But lamb has a tough road. Americans eat less than a pound of lamb per person per year, compared with 54 pounds of beef, says Megan Wortman, executive director of the American Lamb Board. Forty percent have never even tried it.

This disconnect exists, Wortman says, despite the fact that many of us have roots in parts of the world in which lamb is a staple—Great Britain, Greece, Ireland, Italy, Latin America, the Middle East and Spain, to name a few. The thought of Easter dinner without lamb is, for many, as inconceivable as Thanksgiving without turkey.

Even so, Wortman says, many consumers are put off by lamb’s price (it is generally more expensive than beef, pork or chicken) and are intimidated by the thought of cooking it. “They aren’t familiar with everyday, less-expensive cuts such as shank or sausages or shoulder chops. It’s just not on their radar.” The board also has started a “shepherd-to-chefs” campaign that connects local lamb producers with high-profile chefs in an effort to tap the growing appetite for local and sustainable food.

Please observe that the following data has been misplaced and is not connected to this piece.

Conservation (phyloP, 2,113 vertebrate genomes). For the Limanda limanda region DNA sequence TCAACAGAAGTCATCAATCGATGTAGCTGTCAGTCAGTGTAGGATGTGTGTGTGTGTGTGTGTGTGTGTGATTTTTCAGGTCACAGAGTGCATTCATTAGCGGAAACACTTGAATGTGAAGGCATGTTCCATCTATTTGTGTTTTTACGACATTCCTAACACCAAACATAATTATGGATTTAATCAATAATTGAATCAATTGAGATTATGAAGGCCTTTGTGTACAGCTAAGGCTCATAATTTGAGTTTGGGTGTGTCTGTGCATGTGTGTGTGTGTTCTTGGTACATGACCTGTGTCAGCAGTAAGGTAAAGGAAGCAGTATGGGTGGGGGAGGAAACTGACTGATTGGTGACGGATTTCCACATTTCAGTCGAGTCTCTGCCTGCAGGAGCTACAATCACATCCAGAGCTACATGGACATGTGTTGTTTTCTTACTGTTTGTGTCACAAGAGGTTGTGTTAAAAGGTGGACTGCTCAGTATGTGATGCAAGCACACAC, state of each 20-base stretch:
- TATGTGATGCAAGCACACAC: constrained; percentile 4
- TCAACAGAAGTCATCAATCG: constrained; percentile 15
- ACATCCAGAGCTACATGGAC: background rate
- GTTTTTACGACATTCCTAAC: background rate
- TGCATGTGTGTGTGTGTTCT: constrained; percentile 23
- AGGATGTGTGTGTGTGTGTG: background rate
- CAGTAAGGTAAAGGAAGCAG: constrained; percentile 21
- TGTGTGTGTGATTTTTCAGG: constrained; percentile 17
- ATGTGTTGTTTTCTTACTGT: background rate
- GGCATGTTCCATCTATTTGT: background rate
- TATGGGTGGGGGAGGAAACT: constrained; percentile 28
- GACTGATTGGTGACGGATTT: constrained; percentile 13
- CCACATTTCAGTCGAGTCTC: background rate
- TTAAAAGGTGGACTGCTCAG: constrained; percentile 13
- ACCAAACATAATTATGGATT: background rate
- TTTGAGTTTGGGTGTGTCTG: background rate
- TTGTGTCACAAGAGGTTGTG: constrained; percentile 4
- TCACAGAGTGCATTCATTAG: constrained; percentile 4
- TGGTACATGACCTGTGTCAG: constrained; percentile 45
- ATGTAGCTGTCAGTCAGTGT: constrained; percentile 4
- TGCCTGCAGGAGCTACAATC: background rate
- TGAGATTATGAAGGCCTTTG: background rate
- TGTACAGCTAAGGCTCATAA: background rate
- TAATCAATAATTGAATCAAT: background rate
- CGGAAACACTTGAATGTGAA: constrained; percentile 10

Craig Rogers 1

Craig Rogers owns Border Springs Farm, in Patrick Springs, Va. He supplies lamb to chefs and restaurants and recently opened an all-lamb butcher shop in Washington, D.C./AFR photo by Domenica Marchetti

Craig Rogers, who owns Border Springs Farm in Patrick Springs, Va., is one of those shepherds. His 60-acre farm supplies grass-fed lamb to chefs like Meeks-Bradley, as well as celebrity chefs such as Bryan Voltaggio, a former “Top Chef” contestant, and Sean Brock of Charleston, S.C.’s acclaimed restaurant Husk. Every August for the past three years, Rogers has hosted Lambstock, a three-day, sometimes raucous gathering of chefs, musicians and farm-to-table aficionados. People pitch tents and pass the bourbon and the fire never goes out.